Jason Vargas - Vargas inked with KC in the 2013 offseason, and has made two great starts in the postseason.

Yordano Ventura - The young pitcher from the Dominican Republic signed with Kansas City in 2008. Ventura has sandwiched a stellar postseason start with two ugly outings. You don't have a whole lot of room for "ugly outings" in the World Series.

The starters

Salvador Perez - Perez signed as an amateur free agent out of Venezuela in 2006. He's looked at as among the best catchers in the game, and got the stunning hit that defeated the A's in the Wild Card game, starting all this madness.

Eric Hosmer - Hosmer was the third overall pick in 2008. He was supposed to be a power-hitting star. He hit 9 homers all year. He's hit two in the playoffs, with an OPS of 1.314.

Omar Infante - Kansas City's second baseman signed a 4 year/$30.25 million deal in the 2013 offseason, and he's been predictably solid throughout the year.

Alcides Escobar - Escobar, Kansas City's leadoff hitter, arrived in the 2010 Zack Greinke trade. He played in all 162 Royal games this year, swiping 31 bases.

Mike Moustakas - Moustakas was a moose-sized letdown. The 2nd pick of the 2007 draft hit .212 this season, and slugged .361. And no one will remember that. Because Moustakas has also hit four home runs in Kansas City's eight playoff games.

Alex Gordon - Like they say, good things come to those who (are bad and) wait. The Royals took Gordon second overall in 2005 and waited for him to become a star. He's been exceptional for a while now, only people don't notice it, because they wrote him off as a bust too early. Gordon has driven in nine in eight KC postseason games.

Lorenzo Cain - Also gained in the Greinke trade, Cain has crushed the ball in the playoffs. That after hitting .301/.339/.412 in the regular season. He also very nearly caused Ernie Johnson to dip his own fingers in gold and give him a Gold Glove live on TBS.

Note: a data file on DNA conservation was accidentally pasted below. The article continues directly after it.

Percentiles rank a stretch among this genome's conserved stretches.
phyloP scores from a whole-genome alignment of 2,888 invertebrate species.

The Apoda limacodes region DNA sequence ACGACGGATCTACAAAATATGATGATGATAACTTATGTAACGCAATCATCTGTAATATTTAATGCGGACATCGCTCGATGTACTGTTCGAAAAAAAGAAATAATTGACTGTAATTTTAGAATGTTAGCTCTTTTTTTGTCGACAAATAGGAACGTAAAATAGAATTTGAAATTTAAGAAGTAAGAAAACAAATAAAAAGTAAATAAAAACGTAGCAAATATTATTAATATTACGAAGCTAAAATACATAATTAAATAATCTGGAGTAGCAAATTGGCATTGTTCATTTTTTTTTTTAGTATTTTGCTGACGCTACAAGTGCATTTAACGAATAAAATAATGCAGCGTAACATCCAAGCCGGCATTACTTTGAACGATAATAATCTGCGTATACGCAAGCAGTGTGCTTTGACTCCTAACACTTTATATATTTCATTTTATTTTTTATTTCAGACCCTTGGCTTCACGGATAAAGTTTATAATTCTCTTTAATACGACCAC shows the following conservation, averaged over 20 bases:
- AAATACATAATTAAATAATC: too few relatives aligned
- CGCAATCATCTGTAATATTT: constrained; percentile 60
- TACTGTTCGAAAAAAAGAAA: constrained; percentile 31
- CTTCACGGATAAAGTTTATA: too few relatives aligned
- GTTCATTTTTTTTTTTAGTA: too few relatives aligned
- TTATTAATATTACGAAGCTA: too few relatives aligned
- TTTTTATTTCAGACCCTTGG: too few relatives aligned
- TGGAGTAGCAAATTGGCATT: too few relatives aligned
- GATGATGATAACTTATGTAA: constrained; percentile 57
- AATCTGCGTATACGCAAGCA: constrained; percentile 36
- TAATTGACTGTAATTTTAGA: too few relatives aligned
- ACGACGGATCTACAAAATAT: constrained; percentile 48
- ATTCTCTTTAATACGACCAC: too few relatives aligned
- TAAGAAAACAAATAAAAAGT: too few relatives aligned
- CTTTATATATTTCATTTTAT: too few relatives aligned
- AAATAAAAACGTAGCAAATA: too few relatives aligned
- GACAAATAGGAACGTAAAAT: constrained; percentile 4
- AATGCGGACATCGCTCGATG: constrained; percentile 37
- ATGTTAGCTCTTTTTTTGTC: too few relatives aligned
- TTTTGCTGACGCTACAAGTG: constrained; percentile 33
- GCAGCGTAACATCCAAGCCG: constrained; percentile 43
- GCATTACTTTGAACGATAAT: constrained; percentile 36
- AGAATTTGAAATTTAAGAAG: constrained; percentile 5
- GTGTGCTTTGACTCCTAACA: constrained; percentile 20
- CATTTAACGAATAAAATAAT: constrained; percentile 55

Nori Aoki - Swapped for Will Smith in the offseason, Aoki was a smart offseason addition by Dayton Moore.

Billy Butler - Butler came to Kansas City as 2004's 14th overall pick. The former 29-homer DH hit only 9 this year as a part of KC's year-long homer strike, but has had some XL-sized hits in the postseason.

The reserves

Erik Kratz - Came to Kansas City with Liam Hendricks in a July trade that sent Danny Valencia to Toronto. The Royals would like it if Kratz never has to catch in the Fall Classic.

Jayson Nix - Claimed off waivers on August 28, Nix has barely been #ROYAL for long enough to learn the Lorde song. But he's a valuable utility infielder, and, well, with the way some of these extra inning games have been going...

Jarrod Dyson - The Royals picked Dyson in the 50th (!) round of the 2006 draft. He's been a regular contributor in KC for several seasons now, and will surely test Buster Posey's arm at some point this series.

Terrance Gore - Kansas City selected Gore in the 20th round in 2011. He made his MLB debut on August 31, just in time to qualify to run the bases in the playoffs -- the 5'7" outfielder has five steals already.

Josh Willingham - The retiring Willingham gets one last go at it, having been traded from Minnesota to Kansas City before the waiver deadline. In his first playoff appearance of his 11-year career, Willingham has gone 1-2. Expect him to take some big cuts as a pinch hitter in San Francisco.